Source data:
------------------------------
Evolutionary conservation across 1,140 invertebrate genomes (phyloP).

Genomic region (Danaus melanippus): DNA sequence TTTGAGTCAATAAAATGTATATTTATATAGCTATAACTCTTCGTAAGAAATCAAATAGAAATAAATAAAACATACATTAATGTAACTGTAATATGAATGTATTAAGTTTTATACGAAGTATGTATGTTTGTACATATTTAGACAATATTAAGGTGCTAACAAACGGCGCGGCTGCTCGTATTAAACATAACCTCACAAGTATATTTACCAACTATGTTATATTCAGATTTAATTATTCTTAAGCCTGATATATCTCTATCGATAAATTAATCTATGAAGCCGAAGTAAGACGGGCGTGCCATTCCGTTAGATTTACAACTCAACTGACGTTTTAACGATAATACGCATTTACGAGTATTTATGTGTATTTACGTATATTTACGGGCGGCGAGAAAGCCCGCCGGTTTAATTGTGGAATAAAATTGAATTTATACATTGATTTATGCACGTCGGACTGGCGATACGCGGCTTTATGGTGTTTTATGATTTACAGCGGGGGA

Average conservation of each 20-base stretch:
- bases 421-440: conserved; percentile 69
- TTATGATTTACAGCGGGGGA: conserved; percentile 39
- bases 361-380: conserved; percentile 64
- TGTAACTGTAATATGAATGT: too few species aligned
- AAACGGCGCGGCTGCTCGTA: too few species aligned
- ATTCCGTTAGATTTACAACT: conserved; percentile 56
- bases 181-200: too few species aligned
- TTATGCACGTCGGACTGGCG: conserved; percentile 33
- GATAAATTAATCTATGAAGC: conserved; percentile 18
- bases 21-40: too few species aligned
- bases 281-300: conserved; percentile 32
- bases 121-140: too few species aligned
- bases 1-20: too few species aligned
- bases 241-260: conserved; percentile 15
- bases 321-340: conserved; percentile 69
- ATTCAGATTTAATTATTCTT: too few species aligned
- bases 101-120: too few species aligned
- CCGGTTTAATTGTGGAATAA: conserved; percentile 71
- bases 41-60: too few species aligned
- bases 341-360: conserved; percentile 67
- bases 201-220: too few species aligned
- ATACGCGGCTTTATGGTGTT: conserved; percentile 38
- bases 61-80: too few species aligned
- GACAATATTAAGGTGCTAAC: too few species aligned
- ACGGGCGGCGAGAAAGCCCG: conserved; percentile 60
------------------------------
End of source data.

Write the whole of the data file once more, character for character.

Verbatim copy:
Evolutionary conservation across 1,140 invertebrate genomes (phyloP).

Genomic region (Danaus melanippus): DNA sequence TTTGAGTCAATAAAATGTATATTTATATAGCTATAACTCTTCGTAAGAAATCAAATAGAAATAAATAAAACATACATTAATGTAACTGTAATATGAATGTATTAAGTTTTATACGAAGTATGTATGTTTGTACATATTTAGACAATATTAAGGTGCTAACAAACGGCGCGGCTGCTCGTATTAAACATAACCTCACAAGTATATTTACCAACTATGTTATATTCAGATTTAATTATTCTTAAGCCTGATATATCTCTATCGATAAATTAATCTATGAAGCCGAAGTAAGACGGGCGTGCCATTCCGTTAGATTTACAACTCAACTGACGTTTTAACGATAATACGCATTTACGAGTATTTATGTGTATTTACGTATATTTACGGGCGGCGAGAAAGCCCGCCGGTTTAATTGTGGAATAAAATTGAATTTATACATTGATTTATGCACGTCGGACTGGCGATACGCGGCTTTATGGTGTTTTATGATTTACAGCGGGGGA

Average conservation of each 20-base stretch:
- bases 421-440: conserved; percentile 69
- TTATGATTTACAGCGGGGGA: conserved; percentile 39
- bases 361-380: conserved; percentile 64
- TGTAACTGTAATATGAATGT: too few species aligned
- AAACGGCGCGGCTGCTCGTA: too few species aligned
- ATTCCGTTAGATTTACAACT: conserved; percentile 56
- bases 181-200: too few species aligned
- TTATGCACGTCGGACTGGCG: conserved; percentile 33
- GATAAATTAATCTATGAAGC: conserved; percentile 18
- bases 21-40: too few species aligned
- bases 281-300: conserved; percentile 32
- bases 121-140: too few species aligned
- bases 1-20: too few species aligned
- bases 241-260: conserved; percentile 15
- bases 321-340: conserved; percentile 69
- ATTCAGATTTAATTATTCTT: too few species aligned
- bases 101-120: too few species aligned
- CCGGTTTAATTGTGGAATAA: conserved; percentile 71
- bases 41-60: too few species aligned
- bases 341-360: conserved; percentile 67
- bases 201-220: too few species aligned
- ATACGCGGCTTTATGGTGTT: conserved; percentile 38
- bases 61-80: too few species aligned
- GACAATATTAAGGTGCTAAC: too few species aligned
- ACGGGCGGCGAGAAAGCCCG: conserved; percentile 60